Europe’s demand for frog legs has long threatened the animals—first at home and now in other regions around the world, according to new research.
Frogs were taken from the wild in Europe in such quantities by the 1980s that they were disappearing locally, leading the European Union to ban most species from trade. Suppliers satisfied Europeans’ continuing taste for frog legs by importing them, legally, from other countries.
Little has been known about the nature of this trade or its impact on global frog populations, but a study published last month in Nature Conservation fills in some of the gaps.
Millions of wild frogs are killed each year for their legs, the authors found. This poses a threat of extinction, locally or globally, for multiple species and the ecosystems where they play important roles, such as eating insects, providing prey for other species, aerating the soil with their burrows, and, as tadpoles, filtering water.
“Amphibians are highly susceptible to pollution, the climate crisis, and deadly chytrid fungus,” says Sandra Altherr, one of the authors and the co-founder of Pro Wildlife, a German conservation organization. “On top of this, the EU’s huge and ongoing hunger for frogs’ legs is decimating wild frog populations in an increasing number of countries.”
The EU, Altherr and her colleagues note, is the world’s largest importer of frog legs but has taken no apparent steps to ensure that the trade is sustainable.
Jorge Rodríguez Romero, head of the Unit for Global Environmental Cooperation and Multilateralism, the branch of the European Commission that deals with wildlife trade issues, did not reply to a request for comment.
Delving into the frog leg trade, the team discovered that “nothing is transparent,” says co-author Mark Auliya, a herpetologist at the Leibniz Institute for the Analysis of Biodiversity Change, in Bonn, Germany. The EU, for example, doesn’t require reporting on the species or quantities of frogs imported by member states—only the weight of generic “frog legs.”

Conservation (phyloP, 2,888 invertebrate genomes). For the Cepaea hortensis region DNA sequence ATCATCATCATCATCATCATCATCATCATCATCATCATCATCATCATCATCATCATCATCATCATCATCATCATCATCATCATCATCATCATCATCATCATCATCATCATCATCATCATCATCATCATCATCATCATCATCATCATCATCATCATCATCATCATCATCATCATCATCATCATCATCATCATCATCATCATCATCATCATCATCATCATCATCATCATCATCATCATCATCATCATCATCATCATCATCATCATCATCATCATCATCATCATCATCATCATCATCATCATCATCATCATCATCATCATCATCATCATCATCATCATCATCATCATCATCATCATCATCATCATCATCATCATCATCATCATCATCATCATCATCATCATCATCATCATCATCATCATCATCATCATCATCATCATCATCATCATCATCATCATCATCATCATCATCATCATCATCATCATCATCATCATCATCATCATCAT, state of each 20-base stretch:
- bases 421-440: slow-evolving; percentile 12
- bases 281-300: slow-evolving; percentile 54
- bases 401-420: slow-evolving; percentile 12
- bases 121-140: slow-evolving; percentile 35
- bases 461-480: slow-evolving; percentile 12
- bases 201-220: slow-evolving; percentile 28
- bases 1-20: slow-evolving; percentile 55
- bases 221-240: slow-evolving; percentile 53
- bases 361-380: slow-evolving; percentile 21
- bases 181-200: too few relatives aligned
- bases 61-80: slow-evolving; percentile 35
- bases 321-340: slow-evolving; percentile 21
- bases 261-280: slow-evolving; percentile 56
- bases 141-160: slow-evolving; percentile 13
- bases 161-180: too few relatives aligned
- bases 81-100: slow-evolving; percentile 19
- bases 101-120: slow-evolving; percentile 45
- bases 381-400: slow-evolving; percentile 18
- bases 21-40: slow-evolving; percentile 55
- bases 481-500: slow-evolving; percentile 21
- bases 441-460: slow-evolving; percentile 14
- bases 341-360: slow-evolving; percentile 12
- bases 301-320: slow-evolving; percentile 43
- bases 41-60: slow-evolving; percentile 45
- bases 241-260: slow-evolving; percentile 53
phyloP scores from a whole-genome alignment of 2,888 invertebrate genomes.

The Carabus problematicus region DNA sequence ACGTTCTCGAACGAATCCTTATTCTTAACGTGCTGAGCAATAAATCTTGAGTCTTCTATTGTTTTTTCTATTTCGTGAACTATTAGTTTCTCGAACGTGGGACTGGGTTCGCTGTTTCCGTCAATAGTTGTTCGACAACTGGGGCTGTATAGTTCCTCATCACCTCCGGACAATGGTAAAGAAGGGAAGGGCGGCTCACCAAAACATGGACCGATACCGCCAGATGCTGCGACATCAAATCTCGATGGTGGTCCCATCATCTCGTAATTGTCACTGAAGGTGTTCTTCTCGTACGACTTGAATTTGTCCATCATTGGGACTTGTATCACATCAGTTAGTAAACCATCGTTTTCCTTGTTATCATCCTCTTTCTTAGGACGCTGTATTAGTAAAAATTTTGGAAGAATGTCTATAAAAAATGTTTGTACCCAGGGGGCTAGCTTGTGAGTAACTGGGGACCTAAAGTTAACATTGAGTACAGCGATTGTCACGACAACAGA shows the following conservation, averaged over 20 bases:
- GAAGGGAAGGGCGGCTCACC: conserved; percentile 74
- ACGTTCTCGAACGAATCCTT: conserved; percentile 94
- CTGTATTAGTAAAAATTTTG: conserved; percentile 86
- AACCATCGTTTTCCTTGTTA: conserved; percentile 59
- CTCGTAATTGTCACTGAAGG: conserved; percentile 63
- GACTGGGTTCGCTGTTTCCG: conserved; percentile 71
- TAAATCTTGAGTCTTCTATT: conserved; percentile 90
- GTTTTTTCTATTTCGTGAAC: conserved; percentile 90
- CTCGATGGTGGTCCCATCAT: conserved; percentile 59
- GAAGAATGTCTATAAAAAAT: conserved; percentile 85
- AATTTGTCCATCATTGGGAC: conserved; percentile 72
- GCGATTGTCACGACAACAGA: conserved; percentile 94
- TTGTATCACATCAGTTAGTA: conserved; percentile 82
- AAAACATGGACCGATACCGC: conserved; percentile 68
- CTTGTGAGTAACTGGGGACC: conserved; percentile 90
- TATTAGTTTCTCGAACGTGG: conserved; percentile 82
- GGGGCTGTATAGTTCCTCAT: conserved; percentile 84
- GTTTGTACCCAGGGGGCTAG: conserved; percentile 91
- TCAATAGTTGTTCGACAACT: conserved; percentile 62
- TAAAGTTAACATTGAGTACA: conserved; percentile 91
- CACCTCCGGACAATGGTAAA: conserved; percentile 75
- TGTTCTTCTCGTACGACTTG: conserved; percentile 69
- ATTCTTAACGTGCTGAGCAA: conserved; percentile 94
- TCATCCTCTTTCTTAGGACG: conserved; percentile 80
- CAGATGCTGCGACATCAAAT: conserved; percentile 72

Using this information, the researchers inferred that between 2011 and 2020, the EU imported about 89.7 million pounds of frog legs, equating to an estimated 814 million to two billion frogs. Belgium and France accounted for most.
To learn more, the team tapped disparate sources, including databases kept by various countries and organizations, scientific studies, news stories, and assessments of species on the International Union for Conservation of Nature’s Red List, the world’s most comprehensive inventory of the conservation status of wild animals, plants, and fungi.
Globally, at least 190 frog species were traded—almost certainly an underestimate because the animals are easily misidentified. In one 2017 study, for example, scientists bought frog legs from grocery stores in France and, using DNA analysis, showed that 206 out of 209 specimens labeled as Javan giant frogs were other species.
Of the frogs identified in the study, the IUCN lists 58 as threatened with extinction and 10 as critically endangered. But these numbers too are likely underestimates, says co-author Alice Hughes, a conservation biologist at the University of Hong Kong. That’s because the status of some traded frogs hasn’t been assessed, and many existing assessments don’t provide comprehensive information about threats to overall populations of each species.